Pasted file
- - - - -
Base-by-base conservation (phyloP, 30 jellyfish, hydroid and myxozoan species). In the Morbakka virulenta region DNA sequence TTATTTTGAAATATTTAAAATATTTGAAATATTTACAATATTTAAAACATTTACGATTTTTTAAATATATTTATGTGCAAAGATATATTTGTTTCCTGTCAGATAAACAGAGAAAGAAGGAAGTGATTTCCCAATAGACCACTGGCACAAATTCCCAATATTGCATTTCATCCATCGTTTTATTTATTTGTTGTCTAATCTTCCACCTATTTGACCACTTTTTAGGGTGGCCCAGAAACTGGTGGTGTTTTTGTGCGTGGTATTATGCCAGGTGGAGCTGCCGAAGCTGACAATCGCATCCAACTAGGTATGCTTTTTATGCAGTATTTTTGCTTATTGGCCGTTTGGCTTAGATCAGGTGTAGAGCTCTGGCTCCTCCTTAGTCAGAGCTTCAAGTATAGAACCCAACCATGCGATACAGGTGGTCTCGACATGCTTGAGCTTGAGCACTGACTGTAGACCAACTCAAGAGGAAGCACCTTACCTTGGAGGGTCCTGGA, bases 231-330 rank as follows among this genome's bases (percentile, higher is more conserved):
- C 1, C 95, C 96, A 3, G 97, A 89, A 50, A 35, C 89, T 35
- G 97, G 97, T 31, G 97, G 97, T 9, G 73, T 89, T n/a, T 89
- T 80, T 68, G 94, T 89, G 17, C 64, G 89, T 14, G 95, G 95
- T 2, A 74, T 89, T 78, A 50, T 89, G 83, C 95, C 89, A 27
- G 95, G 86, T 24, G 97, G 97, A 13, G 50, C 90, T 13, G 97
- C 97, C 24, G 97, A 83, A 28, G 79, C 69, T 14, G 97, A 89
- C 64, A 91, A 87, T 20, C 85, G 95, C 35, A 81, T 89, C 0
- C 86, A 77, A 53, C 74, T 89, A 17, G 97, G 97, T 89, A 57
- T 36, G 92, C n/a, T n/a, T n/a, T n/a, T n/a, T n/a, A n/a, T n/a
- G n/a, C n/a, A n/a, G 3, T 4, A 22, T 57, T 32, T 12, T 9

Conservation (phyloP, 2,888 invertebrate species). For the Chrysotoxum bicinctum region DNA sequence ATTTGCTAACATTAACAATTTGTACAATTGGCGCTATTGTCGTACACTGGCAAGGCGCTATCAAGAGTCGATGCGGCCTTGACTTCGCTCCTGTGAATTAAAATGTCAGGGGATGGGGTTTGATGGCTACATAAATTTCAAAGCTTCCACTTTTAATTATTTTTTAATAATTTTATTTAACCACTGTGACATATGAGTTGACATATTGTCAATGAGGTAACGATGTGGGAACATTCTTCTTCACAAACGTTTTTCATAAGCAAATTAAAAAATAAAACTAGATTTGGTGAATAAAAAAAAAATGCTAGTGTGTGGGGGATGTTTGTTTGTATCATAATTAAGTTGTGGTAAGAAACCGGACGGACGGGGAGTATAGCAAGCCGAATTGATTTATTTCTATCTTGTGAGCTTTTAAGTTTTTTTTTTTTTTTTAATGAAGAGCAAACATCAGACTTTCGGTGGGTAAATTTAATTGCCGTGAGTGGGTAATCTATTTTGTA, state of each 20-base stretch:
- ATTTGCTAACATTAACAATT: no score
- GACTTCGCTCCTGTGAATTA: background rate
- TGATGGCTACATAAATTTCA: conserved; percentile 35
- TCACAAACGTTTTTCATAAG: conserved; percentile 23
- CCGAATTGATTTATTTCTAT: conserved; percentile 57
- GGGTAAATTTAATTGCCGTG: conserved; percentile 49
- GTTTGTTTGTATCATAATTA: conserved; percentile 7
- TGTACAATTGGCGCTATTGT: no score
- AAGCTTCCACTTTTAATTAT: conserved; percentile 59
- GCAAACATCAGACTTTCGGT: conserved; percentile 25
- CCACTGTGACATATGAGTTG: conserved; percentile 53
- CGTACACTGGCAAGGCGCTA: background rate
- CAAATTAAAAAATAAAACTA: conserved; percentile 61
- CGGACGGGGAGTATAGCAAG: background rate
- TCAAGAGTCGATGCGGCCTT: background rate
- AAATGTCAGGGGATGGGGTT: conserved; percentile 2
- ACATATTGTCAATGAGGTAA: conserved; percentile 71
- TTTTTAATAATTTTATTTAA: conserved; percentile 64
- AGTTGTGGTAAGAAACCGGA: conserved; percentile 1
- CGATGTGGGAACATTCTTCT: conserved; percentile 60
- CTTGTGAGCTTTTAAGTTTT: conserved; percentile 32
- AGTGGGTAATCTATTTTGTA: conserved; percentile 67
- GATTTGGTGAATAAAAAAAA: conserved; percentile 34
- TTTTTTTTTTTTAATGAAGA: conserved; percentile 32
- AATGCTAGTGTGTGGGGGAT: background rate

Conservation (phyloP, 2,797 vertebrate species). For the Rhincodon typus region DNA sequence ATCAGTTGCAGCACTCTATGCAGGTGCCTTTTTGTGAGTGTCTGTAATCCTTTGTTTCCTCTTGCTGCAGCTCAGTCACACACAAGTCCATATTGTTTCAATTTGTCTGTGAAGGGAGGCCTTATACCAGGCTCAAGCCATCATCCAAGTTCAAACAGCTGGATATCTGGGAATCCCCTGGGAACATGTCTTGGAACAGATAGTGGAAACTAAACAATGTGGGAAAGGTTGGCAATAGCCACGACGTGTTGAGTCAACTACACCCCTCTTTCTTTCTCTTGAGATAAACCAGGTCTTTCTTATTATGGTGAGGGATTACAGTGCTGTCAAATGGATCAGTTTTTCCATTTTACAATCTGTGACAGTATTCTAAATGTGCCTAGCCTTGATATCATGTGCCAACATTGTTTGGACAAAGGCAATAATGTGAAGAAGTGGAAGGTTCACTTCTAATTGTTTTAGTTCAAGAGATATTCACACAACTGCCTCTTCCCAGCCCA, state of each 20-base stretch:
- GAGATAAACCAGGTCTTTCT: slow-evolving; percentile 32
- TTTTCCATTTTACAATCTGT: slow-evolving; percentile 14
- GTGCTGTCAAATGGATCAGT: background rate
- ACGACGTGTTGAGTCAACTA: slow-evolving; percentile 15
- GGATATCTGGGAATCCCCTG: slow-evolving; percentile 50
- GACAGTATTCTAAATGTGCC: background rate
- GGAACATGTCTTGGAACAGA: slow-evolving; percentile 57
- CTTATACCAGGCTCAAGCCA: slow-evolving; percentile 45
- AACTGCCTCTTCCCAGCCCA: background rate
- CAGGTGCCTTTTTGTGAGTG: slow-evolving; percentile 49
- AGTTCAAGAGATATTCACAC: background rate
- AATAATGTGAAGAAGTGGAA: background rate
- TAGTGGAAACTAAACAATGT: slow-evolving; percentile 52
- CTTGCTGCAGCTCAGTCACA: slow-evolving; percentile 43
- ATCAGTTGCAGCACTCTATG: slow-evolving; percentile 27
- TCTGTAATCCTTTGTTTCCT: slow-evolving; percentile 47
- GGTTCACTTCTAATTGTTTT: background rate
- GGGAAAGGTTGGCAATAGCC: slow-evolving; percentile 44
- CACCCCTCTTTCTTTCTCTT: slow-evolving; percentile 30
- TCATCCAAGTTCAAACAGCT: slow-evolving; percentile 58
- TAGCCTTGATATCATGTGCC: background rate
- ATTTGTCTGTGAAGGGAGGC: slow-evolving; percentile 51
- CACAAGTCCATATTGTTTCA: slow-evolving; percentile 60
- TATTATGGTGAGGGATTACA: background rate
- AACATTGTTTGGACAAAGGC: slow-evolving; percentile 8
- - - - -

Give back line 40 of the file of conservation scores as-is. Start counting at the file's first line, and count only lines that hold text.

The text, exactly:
- TTTTCCATTTTACAATCTGT: slow-evolving; percentile 14